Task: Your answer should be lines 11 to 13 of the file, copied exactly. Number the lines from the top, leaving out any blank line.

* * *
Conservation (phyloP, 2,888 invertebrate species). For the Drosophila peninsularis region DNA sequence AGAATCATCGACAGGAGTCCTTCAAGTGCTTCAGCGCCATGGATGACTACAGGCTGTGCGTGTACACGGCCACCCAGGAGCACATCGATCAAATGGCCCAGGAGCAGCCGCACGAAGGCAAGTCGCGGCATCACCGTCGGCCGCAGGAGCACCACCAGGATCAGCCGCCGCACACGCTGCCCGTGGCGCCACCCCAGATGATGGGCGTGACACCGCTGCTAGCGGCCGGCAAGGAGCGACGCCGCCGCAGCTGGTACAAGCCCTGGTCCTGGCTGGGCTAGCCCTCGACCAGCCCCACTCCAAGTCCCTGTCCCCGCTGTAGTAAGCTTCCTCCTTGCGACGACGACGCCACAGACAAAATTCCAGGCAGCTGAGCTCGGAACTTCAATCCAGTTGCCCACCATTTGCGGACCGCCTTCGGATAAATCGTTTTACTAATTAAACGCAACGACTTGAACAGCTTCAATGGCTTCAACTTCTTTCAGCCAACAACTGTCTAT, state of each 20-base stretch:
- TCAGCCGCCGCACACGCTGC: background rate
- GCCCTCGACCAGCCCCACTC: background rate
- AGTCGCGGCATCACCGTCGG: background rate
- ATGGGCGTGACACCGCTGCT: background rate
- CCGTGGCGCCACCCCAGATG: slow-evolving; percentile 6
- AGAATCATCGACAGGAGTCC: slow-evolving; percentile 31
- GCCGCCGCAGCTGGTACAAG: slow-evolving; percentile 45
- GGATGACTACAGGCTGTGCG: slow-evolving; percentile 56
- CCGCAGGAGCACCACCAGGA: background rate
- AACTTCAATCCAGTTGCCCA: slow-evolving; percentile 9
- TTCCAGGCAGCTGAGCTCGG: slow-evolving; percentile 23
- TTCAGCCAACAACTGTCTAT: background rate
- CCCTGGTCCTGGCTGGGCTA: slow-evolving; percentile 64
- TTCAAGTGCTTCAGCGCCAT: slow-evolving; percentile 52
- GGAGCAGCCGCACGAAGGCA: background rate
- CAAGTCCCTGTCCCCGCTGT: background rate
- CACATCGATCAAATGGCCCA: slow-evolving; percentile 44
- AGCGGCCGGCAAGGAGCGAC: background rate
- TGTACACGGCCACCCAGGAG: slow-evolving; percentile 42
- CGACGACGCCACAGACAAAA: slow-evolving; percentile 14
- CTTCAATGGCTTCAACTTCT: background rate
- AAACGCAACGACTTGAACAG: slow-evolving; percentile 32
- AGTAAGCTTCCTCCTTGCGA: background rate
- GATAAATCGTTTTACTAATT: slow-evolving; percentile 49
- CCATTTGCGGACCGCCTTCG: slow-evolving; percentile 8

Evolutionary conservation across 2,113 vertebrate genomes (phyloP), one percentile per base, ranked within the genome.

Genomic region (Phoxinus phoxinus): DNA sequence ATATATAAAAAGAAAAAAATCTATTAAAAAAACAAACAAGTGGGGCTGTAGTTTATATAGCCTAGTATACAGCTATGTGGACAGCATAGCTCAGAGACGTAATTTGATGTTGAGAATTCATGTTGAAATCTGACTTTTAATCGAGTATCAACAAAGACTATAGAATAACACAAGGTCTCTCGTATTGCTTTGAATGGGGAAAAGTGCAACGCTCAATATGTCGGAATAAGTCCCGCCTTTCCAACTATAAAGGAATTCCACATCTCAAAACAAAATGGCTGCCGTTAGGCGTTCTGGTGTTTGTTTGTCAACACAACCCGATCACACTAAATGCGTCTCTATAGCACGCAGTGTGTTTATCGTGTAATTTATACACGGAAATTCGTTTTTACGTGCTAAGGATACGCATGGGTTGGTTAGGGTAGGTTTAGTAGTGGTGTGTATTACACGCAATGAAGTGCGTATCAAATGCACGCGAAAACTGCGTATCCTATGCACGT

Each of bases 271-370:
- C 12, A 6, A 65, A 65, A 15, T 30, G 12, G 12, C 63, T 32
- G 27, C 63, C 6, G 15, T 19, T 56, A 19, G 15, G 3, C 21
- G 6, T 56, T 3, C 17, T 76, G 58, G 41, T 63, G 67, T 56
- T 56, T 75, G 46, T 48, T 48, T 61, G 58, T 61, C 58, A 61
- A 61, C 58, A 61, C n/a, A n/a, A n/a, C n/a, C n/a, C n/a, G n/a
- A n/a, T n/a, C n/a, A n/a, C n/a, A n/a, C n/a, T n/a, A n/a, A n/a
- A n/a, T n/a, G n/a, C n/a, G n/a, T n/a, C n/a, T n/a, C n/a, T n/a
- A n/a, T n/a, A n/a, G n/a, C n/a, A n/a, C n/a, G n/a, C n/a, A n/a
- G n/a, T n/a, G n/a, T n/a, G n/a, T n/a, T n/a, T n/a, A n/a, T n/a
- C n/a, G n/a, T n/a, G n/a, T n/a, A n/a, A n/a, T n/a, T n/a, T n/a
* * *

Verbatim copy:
- AACTTCAATCCAGTTGCCCA: slow-evolving; percentile 9
- TTCCAGGCAGCTGAGCTCGG: slow-evolving; percentile 23
- TTCAGCCAACAACTGTCTAT: background rate